Inequality Is Not the Problem

When people ask me about whether basic income addresses inequality, I tend to punt on the question. I explain to them that basic income solves the problem of how to provide spending money to consumers. I remind them that there are important problems that basic income doesn’t solve.

Specifically, basic income does not address inequality. It takes nothing from the rich. It merely gives the poor better access to the economy’s resources. If we have the resources to end poverty, which we do, then basic income ends poverty.

Everyone can get behind ending poverty, but inequality is a more contentious issue. The truth is that I don’t think inequality is an issue worth addressing—at least not the way it’s usually talked about. I care about how poor the poor people are, not how rich the rich people are. I feel that the issues of income inequality and wealth inequality are largely irrelevant to human prosperity.

This position is somewhat unpopular among my left-leaning friends. So it made for an interesting discussion when our Boston basic income discussion group talked about inequality on June 28th.

To prepare for the discussion, we listened to a 2017 Freakonomics Radio episode entitled “Is Income Inequality Inevitable?”

I spent last week in Davos being asked nonsensical questions like, “How do we kill inequality or remove inequality?” And I’m not sure that inequality is the right concept. It has so many sides to it and so many causes and so many effects, that focusing exactly there doesn’t seem to be the right thing. In fact, I just got something from some social organization today, which said, “We define inequality as stagnant wages”—which is a very odd definition of inequality. Inequality is about, to some extent, the dispersion.
— Sir Angus Deaton | “Is Income Inequality Inevitable?”
Freakonomics Radio

The definition of the word “inequality” has become so diluted that it now serves mostly as a vague complaint for activist causes to rally around. A common moral thread running this political unrest is the idea that the rich are enjoying their privilege at the expense of the poor. The sentiment is understandable, if misguided. It’s easier to inspire a movement when there’s an enemy to fight. If poverty is nobody’s fault, it’s hard to know where to start.

In their bestselling 2009 book, The Spirit Level, Richard Wilkinson and Kate Pickett try to make the case that inequality, rather than poverty, is the primary determiner of humanity’s most damaging health and social problems.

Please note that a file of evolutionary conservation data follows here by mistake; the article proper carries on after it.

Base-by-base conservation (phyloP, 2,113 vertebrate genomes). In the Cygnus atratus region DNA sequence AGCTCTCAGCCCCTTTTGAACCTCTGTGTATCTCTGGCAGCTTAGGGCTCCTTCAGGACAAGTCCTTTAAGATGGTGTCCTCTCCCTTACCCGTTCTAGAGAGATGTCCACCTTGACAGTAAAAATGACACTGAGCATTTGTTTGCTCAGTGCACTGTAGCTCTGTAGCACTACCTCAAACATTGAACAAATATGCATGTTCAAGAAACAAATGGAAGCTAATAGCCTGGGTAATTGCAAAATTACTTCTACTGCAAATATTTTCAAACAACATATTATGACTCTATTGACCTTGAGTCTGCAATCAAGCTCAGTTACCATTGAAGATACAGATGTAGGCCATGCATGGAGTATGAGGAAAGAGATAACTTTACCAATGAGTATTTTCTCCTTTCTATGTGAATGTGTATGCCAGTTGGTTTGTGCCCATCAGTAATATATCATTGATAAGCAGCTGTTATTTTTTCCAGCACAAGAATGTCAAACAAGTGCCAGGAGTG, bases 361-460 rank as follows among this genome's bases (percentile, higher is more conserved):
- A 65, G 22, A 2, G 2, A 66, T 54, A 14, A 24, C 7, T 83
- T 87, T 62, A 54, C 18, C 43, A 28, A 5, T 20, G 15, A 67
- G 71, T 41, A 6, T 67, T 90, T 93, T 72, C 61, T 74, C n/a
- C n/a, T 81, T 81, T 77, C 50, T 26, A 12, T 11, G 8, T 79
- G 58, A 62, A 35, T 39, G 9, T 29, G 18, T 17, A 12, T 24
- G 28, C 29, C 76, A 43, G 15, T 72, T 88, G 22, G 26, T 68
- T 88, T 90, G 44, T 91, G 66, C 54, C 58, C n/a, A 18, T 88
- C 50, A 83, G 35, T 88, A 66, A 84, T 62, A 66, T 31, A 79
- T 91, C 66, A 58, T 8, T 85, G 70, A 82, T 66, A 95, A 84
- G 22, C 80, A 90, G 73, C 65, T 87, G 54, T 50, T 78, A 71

The problems in rich countries are not caused by the society not being rich enough (or even by being too rich) but by the scale of material differences between people within society being too big. What matters is where we stand in relation to others in our own society.
— Wilkinson & Pickett | The Spirit Level | p. 25

Of course the problems are not caused by the society as a whole not being rich enough. They’re caused by individual people not being rich enough. This book’s analysis reflects exactly what you would expect to see if absolute poverty (of the individual) were to blame. But Wilkinson and Pickett choose their data set in such a way that absolute poverty is confounded with income inequality.

They decide only to look at 23 of the richest countries in the world. Naturally, we should expect these countries to have similar levels of average income. To understand why this decision is a mistake, see the below diagram comparing three hypothetical countries that all have the same level of average income, but different levels of inequality.

Inequality confounded with absolute poverty

The horizontal axis plots the population by income percentile. The vertical axis plots their income level. The dotted line is the poverty line. The size of shaded area below the poverty line is the level of absolute poverty in that country.

Which country would you rather live in? Obviously the one with less absolute poverty, right? It’s a no-brainer. If this book were called Poverty is Bad, then it wouldn’t be claiming anything controversial.

To measure the effects of inequality while controlling for the effects of absolute poverty, we must compare countries that all share the same level of absolute poverty. This requires that we allow the countries’ average incomes to vary.

Inequality controlled for absolute poverty

Now which country would you rather live in? Which country would you rather be poor in? There’s some research that suggests poor people in poor areas can be less unhappy than poor people in rich areas. But is the answer to make everyone poor? I don’t think so.

Real-world countries usually achieve greater equality by redistributing money from the rich to the poor. If, instead, they just gave money to the poor without taking from the rich, we would likely see many of the same positive social and health outcomes, but much less reduction in inequality. That’s what basic income gets us. Wealthy countries have the capacity to provide more for people.

Political power, on the other hand, is not something we can just produce more of. In an ideal world, we would like political influence to be more evenly distributed among the people. But no amount of taking money away from the rich will give more agency to the poor. Basic income, on the other hand, gives people more freedom to be civically engaged. We can also do a better job of regulating the use of money in politics.

If rich people are using up resources that could be better spent addressing poverty, then that’s a problem we should address. But as long as rich people being rich isn’t somehow causing poor people to be poor, I’m happy to let inequality slide.